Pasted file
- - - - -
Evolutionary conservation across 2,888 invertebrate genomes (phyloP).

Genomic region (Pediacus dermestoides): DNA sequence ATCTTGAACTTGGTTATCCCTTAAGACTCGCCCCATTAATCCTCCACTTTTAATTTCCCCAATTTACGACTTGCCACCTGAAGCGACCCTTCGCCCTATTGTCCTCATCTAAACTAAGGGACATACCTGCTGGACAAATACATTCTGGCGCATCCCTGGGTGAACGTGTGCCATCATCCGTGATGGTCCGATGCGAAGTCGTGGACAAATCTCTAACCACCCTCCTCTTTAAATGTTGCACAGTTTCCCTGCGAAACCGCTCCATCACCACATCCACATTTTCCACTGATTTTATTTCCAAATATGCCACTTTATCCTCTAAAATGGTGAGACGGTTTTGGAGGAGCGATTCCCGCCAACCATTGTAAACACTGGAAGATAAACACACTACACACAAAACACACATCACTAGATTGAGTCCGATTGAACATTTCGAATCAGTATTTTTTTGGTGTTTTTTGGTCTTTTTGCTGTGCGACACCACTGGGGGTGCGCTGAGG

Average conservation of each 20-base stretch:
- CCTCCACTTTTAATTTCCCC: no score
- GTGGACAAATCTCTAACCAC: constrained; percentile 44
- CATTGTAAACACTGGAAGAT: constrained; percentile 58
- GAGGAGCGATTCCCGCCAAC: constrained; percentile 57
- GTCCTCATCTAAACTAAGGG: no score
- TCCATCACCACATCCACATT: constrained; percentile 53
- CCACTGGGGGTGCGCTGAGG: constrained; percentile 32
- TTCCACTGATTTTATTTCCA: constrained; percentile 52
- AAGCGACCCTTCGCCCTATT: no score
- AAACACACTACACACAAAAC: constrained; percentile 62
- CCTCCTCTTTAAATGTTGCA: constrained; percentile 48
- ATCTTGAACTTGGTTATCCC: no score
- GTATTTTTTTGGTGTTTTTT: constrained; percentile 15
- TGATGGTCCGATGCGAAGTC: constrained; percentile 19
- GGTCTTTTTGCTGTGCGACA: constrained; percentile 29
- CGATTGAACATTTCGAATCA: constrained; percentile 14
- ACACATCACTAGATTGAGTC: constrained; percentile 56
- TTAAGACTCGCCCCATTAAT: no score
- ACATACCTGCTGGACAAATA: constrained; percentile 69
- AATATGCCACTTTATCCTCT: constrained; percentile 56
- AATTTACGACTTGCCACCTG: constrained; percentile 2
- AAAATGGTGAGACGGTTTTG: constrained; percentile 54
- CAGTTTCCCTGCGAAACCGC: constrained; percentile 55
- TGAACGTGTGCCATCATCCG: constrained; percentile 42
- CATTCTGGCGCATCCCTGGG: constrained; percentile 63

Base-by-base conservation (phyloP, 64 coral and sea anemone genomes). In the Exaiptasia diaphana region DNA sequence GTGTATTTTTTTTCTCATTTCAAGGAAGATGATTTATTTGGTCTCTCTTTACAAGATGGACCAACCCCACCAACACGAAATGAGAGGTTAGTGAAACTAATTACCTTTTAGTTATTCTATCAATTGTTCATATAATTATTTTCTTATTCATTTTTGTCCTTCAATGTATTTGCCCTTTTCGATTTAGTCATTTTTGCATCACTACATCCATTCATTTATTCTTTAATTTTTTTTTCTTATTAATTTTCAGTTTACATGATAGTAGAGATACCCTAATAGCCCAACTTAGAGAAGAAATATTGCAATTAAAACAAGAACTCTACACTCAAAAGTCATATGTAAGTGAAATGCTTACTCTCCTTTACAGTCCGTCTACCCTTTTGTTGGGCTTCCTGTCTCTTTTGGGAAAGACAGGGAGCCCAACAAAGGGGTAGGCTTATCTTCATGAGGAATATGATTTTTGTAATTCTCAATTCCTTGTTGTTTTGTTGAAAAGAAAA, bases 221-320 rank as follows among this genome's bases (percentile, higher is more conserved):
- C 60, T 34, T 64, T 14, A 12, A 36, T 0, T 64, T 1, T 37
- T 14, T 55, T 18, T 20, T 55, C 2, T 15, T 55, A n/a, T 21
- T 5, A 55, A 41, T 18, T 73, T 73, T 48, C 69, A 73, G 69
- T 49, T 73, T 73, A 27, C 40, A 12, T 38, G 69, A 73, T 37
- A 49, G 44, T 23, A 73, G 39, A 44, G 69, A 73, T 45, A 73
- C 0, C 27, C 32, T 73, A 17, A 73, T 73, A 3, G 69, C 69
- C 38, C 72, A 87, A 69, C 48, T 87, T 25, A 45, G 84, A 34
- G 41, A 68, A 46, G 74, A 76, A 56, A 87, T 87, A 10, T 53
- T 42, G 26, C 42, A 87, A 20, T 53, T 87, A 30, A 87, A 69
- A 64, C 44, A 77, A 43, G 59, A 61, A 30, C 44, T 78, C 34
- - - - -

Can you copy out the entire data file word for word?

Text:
Evolutionary conservation across 2,888 invertebrate genomes (phyloP).

Genomic region (Pediacus dermestoides): DNA sequence ATCTTGAACTTGGTTATCCCTTAAGACTCGCCCCATTAATCCTCCACTTTTAATTTCCCCAATTTACGACTTGCCACCTGAAGCGACCCTTCGCCCTATTGTCCTCATCTAAACTAAGGGACATACCTGCTGGACAAATACATTCTGGCGCATCCCTGGGTGAACGTGTGCCATCATCCGTGATGGTCCGATGCGAAGTCGTGGACAAATCTCTAACCACCCTCCTCTTTAAATGTTGCACAGTTTCCCTGCGAAACCGCTCCATCACCACATCCACATTTTCCACTGATTTTATTTCCAAATATGCCACTTTATCCTCTAAAATGGTGAGACGGTTTTGGAGGAGCGATTCCCGCCAACCATTGTAAACACTGGAAGATAAACACACTACACACAAAACACACATCACTAGATTGAGTCCGATTGAACATTTCGAATCAGTATTTTTTTGGTGTTTTTTGGTCTTTTTGCTGTGCGACACCACTGGGGGTGCGCTGAGG

Average conservation of each 20-base stretch:
- CCTCCACTTTTAATTTCCCC: no score
- GTGGACAAATCTCTAACCAC: constrained; percentile 44
- CATTGTAAACACTGGAAGAT: constrained; percentile 58
- GAGGAGCGATTCCCGCCAAC: constrained; percentile 57
- GTCCTCATCTAAACTAAGGG: no score
- TCCATCACCACATCCACATT: constrained; percentile 53
- CCACTGGGGGTGCGCTGAGG: constrained; percentile 32
- TTCCACTGATTTTATTTCCA: constrained; percentile 52
- AAGCGACCCTTCGCCCTATT: no score
- AAACACACTACACACAAAAC: constrained; percentile 62
- CCTCCTCTTTAAATGTTGCA: constrained; percentile 48
- ATCTTGAACTTGGTTATCCC: no score
- GTATTTTTTTGGTGTTTTTT: constrained; percentile 15
- TGATGGTCCGATGCGAAGTC: constrained; percentile 19
- GGTCTTTTTGCTGTGCGACA: constrained; percentile 29
- CGATTGAACATTTCGAATCA: constrained; percentile 14
- ACACATCACTAGATTGAGTC: constrained; percentile 56
- TTAAGACTCGCCCCATTAAT: no score
- ACATACCTGCTGGACAAATA: constrained; percentile 69
- AATATGCCACTTTATCCTCT: constrained; percentile 56
- AATTTACGACTTGCCACCTG: constrained; percentile 2
- AAAATGGTGAGACGGTTTTG: constrained; percentile 54
- CAGTTTCCCTGCGAAACCGC: constrained; percentile 55
- TGAACGTGTGCCATCATCCG: constrained; percentile 42
- CATTCTGGCGCATCCCTGGG: constrained; percentile 63

Base-by-base conservation (phyloP, 64 coral and sea anemone genomes). In the Exaiptasia diaphana region DNA sequence GTGTATTTTTTTTCTCATTTCAAGGAAGATGATTTATTTGGTCTCTCTTTACAAGATGGACCAACCCCACCAACACGAAATGAGAGGTTAGTGAAACTAATTACCTTTTAGTTATTCTATCAATTGTTCATATAATTATTTTCTTATTCATTTTTGTCCTTCAATGTATTTGCCCTTTTCGATTTAGTCATTTTTGCATCACTACATCCATTCATTTATTCTTTAATTTTTTTTTCTTATTAATTTTCAGTTTACATGATAGTAGAGATACCCTAATAGCCCAACTTAGAGAAGAAATATTGCAATTAAAACAAGAACTCTACACTCAAAAGTCATATGTAAGTGAAATGCTTACTCTCCTTTACAGTCCGTCTACCCTTTTGTTGGGCTTCCTGTCTCTTTTGGGAAAGACAGGGAGCCCAACAAAGGGGTAGGCTTATCTTCATGAGGAATATGATTTTTGTAATTCTCAATTCCTTGTTGTTTTGTTGAAAAGAAAA, bases 221-320 rank as follows among this genome's bases (percentile, higher is more conserved):
- C 60, T 34, T 64, T 14, A 12, A 36, T 0, T 64, T 1, T 37
- T 14, T 55, T 18, T 20, T 55, C 2, T 15, T 55, A n/a, T 21
- T 5, A 55, A 41, T 18, T 73, T 73, T 48, C 69, A 73, G 69
- T 49, T 73, T 73, A 27, C 40, A 12, T 38, G 69, A 73, T 37
- A 49, G 44, T 23, A 73, G 39, A 44, G 69, A 73, T 45, A 73
- C 0, C 27, C 32, T 73, A 17, A 73, T 73, A 3, G 69, C 69
- C 38, C 72, A 87, A 69, C 48, T 87, T 25, A 45, G 84, A 34
- G 41, A 68, A 46, G 74, A 76, A 56, A 87, T 87, A 10, T 53
- T 42, G 26, C 42, A 87, A 20, T 53, T 87, A 30, A 87, A 69
- A 64, C 44, A 77, A 43, G 59, A 61, A 30, C 44, T 78, C 34